On the Chopping Block

Chapter 6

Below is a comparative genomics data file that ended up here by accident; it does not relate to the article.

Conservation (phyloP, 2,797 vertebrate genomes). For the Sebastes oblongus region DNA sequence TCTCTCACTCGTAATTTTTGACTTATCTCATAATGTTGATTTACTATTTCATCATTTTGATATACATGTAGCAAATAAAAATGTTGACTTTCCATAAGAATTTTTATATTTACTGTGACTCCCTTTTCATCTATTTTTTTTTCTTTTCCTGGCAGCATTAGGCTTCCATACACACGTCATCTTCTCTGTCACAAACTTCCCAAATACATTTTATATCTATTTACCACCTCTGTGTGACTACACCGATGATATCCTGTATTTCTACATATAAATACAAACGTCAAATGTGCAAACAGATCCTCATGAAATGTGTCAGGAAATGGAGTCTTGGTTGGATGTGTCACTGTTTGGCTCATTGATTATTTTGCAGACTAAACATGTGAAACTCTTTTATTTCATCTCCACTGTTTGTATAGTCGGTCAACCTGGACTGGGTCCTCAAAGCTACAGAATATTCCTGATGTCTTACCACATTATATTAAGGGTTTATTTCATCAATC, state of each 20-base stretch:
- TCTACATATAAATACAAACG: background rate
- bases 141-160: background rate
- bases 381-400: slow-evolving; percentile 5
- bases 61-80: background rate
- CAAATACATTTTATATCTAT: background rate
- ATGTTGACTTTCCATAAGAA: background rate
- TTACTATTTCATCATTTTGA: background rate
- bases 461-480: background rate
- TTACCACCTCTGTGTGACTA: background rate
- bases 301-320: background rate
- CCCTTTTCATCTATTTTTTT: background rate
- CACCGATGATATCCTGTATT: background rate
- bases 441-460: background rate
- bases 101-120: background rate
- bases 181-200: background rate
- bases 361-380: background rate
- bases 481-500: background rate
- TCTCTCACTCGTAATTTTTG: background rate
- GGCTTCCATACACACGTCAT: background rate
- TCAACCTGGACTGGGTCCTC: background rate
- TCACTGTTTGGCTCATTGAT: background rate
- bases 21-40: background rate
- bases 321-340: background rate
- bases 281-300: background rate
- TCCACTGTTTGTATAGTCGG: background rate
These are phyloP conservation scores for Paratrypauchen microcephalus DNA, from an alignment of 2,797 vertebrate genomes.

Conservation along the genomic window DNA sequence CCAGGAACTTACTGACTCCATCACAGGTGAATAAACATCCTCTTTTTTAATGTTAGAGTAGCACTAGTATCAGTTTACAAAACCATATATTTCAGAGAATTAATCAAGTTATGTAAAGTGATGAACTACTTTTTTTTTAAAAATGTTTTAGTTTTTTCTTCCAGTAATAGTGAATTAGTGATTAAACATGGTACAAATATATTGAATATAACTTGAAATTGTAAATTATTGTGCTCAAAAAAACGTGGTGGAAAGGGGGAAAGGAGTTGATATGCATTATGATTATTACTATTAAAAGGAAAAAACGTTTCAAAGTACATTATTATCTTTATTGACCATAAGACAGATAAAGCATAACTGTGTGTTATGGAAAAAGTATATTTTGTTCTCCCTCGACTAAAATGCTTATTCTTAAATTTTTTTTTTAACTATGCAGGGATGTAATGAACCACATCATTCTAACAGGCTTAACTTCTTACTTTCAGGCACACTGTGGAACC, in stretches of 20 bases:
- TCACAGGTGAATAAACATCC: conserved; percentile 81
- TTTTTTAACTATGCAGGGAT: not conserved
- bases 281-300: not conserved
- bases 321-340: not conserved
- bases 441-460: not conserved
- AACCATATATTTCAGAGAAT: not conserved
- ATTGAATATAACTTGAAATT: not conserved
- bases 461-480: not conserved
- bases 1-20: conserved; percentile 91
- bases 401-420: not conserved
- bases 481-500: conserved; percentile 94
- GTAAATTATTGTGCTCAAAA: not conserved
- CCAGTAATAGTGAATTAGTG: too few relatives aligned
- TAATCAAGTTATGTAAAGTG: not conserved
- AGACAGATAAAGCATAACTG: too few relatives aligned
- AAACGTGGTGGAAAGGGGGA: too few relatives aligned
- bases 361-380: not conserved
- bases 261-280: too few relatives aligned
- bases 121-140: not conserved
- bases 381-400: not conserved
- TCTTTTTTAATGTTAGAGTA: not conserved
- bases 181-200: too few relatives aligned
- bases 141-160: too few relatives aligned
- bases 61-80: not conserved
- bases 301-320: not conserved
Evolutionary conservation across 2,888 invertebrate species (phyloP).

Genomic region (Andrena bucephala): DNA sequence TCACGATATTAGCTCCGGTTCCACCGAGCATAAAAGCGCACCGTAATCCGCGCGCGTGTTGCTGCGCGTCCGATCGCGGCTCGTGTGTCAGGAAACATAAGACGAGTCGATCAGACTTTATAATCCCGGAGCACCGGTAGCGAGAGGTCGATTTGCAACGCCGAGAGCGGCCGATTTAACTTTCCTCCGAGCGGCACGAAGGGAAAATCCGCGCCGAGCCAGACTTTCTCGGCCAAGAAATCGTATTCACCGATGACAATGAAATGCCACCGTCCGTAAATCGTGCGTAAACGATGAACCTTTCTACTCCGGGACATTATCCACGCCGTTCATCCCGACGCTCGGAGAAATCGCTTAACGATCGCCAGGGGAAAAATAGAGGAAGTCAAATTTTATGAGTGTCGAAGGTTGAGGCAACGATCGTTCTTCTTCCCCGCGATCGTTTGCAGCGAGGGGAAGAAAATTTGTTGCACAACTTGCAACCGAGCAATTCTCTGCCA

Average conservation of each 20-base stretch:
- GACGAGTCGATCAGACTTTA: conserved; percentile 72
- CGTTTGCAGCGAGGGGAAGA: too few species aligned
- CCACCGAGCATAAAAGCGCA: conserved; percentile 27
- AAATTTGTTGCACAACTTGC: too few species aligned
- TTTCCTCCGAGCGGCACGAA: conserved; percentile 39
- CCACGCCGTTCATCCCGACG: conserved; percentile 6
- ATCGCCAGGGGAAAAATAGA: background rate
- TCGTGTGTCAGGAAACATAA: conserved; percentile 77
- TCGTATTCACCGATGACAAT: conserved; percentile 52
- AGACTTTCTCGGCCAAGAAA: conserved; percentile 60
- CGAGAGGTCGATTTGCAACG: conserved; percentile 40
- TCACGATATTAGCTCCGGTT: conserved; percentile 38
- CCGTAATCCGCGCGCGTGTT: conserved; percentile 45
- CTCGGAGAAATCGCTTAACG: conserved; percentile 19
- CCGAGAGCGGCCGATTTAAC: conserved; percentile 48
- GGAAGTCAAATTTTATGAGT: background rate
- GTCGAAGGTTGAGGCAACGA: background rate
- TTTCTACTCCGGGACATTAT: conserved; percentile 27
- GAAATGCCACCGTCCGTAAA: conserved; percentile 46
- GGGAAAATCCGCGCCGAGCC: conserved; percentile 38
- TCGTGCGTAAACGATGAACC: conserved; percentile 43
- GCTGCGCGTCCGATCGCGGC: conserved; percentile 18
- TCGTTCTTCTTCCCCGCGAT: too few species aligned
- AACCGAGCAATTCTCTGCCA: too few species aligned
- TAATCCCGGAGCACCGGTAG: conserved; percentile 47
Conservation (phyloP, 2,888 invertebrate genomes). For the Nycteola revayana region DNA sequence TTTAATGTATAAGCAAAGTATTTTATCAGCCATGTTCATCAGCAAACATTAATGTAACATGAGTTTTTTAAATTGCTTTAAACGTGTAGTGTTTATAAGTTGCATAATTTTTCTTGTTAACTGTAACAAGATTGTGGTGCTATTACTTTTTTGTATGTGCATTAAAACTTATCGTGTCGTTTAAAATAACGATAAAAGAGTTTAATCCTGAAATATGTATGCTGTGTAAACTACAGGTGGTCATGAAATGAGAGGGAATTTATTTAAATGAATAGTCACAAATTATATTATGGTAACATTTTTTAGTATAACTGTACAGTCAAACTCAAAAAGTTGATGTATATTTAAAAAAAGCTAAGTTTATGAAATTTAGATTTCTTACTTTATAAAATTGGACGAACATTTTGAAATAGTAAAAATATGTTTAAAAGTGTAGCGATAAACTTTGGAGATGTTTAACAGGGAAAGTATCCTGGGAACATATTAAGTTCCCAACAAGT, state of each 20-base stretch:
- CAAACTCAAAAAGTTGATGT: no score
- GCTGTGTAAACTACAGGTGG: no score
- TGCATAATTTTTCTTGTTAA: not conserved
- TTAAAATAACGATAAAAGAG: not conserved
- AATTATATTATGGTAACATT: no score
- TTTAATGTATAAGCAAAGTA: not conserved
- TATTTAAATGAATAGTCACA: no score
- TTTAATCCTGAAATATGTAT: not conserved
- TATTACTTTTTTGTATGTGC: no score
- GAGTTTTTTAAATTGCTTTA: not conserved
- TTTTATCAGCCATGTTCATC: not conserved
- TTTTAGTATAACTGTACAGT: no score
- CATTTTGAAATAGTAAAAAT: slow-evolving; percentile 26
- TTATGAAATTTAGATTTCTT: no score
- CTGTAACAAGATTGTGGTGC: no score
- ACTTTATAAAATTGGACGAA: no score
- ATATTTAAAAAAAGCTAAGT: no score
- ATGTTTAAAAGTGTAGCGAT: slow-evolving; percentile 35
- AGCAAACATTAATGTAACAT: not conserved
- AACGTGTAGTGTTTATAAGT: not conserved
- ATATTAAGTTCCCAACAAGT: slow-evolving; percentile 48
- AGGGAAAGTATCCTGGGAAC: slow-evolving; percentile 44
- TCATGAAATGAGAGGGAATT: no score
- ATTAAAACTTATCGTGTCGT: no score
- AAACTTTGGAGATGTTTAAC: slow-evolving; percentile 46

April 14, 2014 was a turning point for the town of Dzerzhinsk, about 300 people had gathered at the town square, in front of the ‘White House’.  Twenty to 30 shouted about the Donetsk People’s Republic (DPR), as many others, just stood there listening.  I even think that some were just out there to observe what was going on, not that they were ‘for or against’ something, but more for curiosity of the situation.  The 20-30 were waving flags, and chanting, and cheering as different city officials, and other overtly loud citizens took turns at the microphone spewing their diatribe about how the situation in Kyiv was terrible, people were losing their ‘rights’ as Russians, that the DPR was a good thing, and that the Ukraine flag should be removed from our ‘White House’ and replaced with that of the DPR.  People just stood there, speechless; not really believing what this radical woman with purple hair was spewing from her mouth.  Then, as under the authority of nothing more then a mob of people, as the mayor had basically excused himself from the podium, a man went running towards the ‘White House’ in the background.  Finding the steps to the roof, he ran to the front of the building, where he promptly removed the Ukrainian flag from our ‘White House’, throwing it off the roof, and a Donetsk People’s Republic (DPR) flag was raised.  Shocked at what I was seeing, but I knew that I could not speak up, though I have been in Dzerzhinsk for 16 years, still I’m considered a ‘guest’, and must act as such.  Additionally, not knowing ‘who’ was in the crowd, I needed to be careful of what I said, and how I said, and to ‘whom’ I said, ‘what’ to.  Watching this unfold before my eyes, I studied the faces of those around me, people didn’t know how to respond, or even ‘if’ to respond.  No one really knew how others that were also standing quietly and watching, felt about the situation.  I wonder to this day, had some resisted, if others would have followed their lead, or physically jumped on those people…but just what would have happened, if someone would have taken an initiative and said something.  I did notice that anyone that got to the microphone and started to question the mob, and those who spoke against the DPR, were quickly removed from the stage area. This, in itself, was probably indicative enough to show others that they needed to stay quiet or something could happen to them.   And of course, then basically the whole town knows ‘which side’ you are on, and anything could ‘happen’ to you, at any time or place in the future.  The people finally disbursed, and we went home, oblivious what this event meant for our future.